Selling calls for a credit to help offset the cost of the hedge is, more often than not, a losing strategy over time in the Anchor strategy. It tends to hurt performance more than help it; About a month is the ideal period for selling short puts over both in bull and bear markets. This tends to be the ideal trade off between decay, being able to hold through minor price fluctuations, and available extrinsic value. Since options come out weekly, we’ll be using a 28-day period; Rolling on a set day like Friday is not the most efficient method of rolling the short puts. Rather having a profit target of between 35% to 50%, and rolling when that target is hit, leads to vastly improved outcomes. Waiting until profits get above 50% tends to start negatively impacting the trade on average. This month we’re going to look at another technique which has the possibility of increasing Anchor’s performance over time – namely reducing the hedge. Reducing the Hedge The single biggest cost to Anchor is the hedge. Depending on when the hedge is purchased, it can cost anywhere from 5% to 15% of the value of the entire portfolio. In large bull markets, which result in having to roll the hedge up several times in a year, we have seen this cost eat a substantial part of the gains in the underlying stocks and/or ETFs. There is also the issue of not being “fully” invested and this resulting in lagging the market. If the cost of the hedge is 8%, then we are only 92% long. In other words if our ETFs go up 100 points, our portfolio would only go up 92 points. A large hedge cost also has a negative impact at the start of a bear market as well due to the losses on the short puts. If the market drops a mild amount, particularly soon after purchasing the hedge, the losses on the short puts will exceed the gains on the long puts, negatively impacting performance. This loss is less noticeable as the long hedge gets nearer to expiration and/or market losses increase as delta of the long hedge and the short puts both end up about the same. However, as was seen a few years ago, if the market drops slightly, then rebounds, those losses on the short puts are realized and any gains on the long puts are lost when the market rebounds. If there was a way to reduce the cost of the hedge, without dramatically increasing risk, the entire strategy would benefit. A possible solution comes from slightly “under hedging.” Testing over the periods from 2012 to the present and from 2007 to the present has revealed if we only hedged 95% of the portfolio, returns would be significantly improved. Let’s take a look at the data from the close of market on September 14, 2018, when SPY was at 290.88. If we were to enter the hedge, we would have bought the September 20, 2019 290 Puts for $14.96. If we have a theoretical $90,000 portfolio, it would take 3.1 puts to hedge (we can’t have 3.1puts so we’ll round down to 3). At that price, three puts would cost $4,488 or 5% of the portfolio (almost historically low). However, if we were to say “I am not upset if I lose five percent of my portfolio value due to market movements; I am just really worried about large losses,” we could buy the 275 puts instead of the 290. The 275 puts are trading at $10.61 – a discount of thirty percent. This means we need less short puts to pay for the position, paying for the position is a simpler process, and rolling up in a large bull market is cheaper. Yes it comes at a cost – risking the first five percent – but given the stock markets trend positive over time, this pays off in spades over longer investment horizons. Even if you are near retirement, any planning you do should not be largely impacted by a five percent loss, but the gains which can come from (a) having a larger portion of your portfolio invested in long positions instead of the hedge (meaning less lag in market gains), (b) having less risk on the short puts in minor market fluctuations, and (c) paying for the hedge in full more frequently more than offset that over time. We will implement this in the official Anchor portfolios by simply delaying a roll up from gains. The official portfolio is in the January 19, 2019 280 puts. We’d normally roll around a 7% or 10% gain (or around SPY 300), instead we’ll just hold until we get to our five percent margin. OR when we roll the long puts around the start of December, we’ll then roll out and down to hit our target. Note – if you do want to continue to be “fully” hedged, you can do so. There’s nothing wrong with this, you just sacrifice significant upside potential and will be continuing to perform as Anchor has recently. If we had implemented this change in 2012, Anchor’s performance would have been more than five percent per year higher. This is not an insignificant difference. Related articles: Defining The Anchor Strategy Market Thoughts And Anchor Update Leveraged Anchor Is Boosting Performance Anchor Trades Strategy Performance Revisiting Anchor (Thanks To ORATS Wheel)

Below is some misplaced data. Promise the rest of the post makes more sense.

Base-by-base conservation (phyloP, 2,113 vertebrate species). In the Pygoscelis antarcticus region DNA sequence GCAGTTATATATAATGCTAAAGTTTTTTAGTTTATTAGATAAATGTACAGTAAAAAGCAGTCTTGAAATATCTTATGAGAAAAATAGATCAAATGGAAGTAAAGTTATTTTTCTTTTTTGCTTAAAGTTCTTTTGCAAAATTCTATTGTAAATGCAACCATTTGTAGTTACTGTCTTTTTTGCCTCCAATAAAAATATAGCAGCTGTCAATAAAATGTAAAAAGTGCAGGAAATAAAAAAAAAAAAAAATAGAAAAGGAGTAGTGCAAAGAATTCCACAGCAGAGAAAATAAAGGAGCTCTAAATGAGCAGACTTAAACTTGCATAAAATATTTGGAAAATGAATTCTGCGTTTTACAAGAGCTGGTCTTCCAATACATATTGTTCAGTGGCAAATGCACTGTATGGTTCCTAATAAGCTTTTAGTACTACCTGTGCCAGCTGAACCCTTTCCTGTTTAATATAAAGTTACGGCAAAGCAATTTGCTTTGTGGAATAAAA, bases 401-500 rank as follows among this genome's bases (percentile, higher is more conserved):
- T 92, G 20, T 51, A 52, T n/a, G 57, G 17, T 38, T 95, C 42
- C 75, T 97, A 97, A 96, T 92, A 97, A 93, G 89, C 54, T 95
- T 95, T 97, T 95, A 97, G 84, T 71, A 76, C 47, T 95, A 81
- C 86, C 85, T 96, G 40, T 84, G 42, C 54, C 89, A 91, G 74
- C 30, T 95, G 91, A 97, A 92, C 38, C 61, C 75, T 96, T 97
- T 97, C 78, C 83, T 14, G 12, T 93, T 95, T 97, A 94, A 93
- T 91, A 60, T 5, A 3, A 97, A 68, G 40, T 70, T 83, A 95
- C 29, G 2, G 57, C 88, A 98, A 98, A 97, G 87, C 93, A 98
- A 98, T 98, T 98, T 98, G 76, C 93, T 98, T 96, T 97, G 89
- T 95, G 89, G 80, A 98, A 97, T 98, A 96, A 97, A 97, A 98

23. Option Stack

    I saw that on their site and it looked pretty impressive. But, I'm just wondering if it is just showing what the p/l, and risk parameters of a given trade look like, which we already pretty much know. Or, is it taking the specific spread that you want to see, and then bring up the spread in the light of it's history, for that specific stock, and how that specific spread performed in the past , using past data. Sort of like a variation of the vol hq RV charts, which show how a calendar, or straddle, for a specific stock has performed over the past 8 cycles. If it can do this sort of thing, that would be a great tool. It looked a bit complicated, and I wanted to explore it more but you had to subscribe before you can even run a few tests just to see how it all works. ivolatilty looks different than this , but it does have a massive data base of the history of every single option, going back like 10+ years. With their spread scanners you can setup the parameters of the kind of spreads you would be interested in ( ex. front month IV higher than back month IV, in a calendar, and by what %). That is just one example. But they both seem like tools that a bit complicated and will take some time to master. With ivolatilty, for every one one their products, they allow you a free download of the users manual for each product so you can really see exactly what it can do before signing up.
  24. Option Stack

    Does ivolatility have backtesting like optionstack though? At optionstack it seems like you can put together almost any trade you can think of. Screenshot example below for an iron condor. The rules available for assembling trades seem very comprehensive.
  25. Option Stack

    This looks interesting. I have to check it out further but, you should also look into They have been around forever, and have one of the most extensive data bases of all options ( stocks, futures etc). The have so many different tools (screeners, scanners) to evaluate anything you can possibly think of with data that goes back endlessly. A few months ago Kim had mentioned that he was looking into getting an SO discount for us here. But the prices for these tools are very close to optionstack ($39-$79) it is not crazy expensive for what you are getting.
  26. Option Stack

    Is anyone here a current user of optionstack? I've been considering putting in some time to learn the software and getting a premium account. I'm curious how much people actually use it. Also I saw that the free account only gets you 2016. Do the premium accounts get your current data? For instance, is it 2014 to 2018 for the basic account and 2010 to 2018 for the advanced account?
  27. Last week
  28. The Lorintine SITREP

    Interesting data. Is it actionable? I wonder if a momentum based system would have you out during the correction and back in during the up move?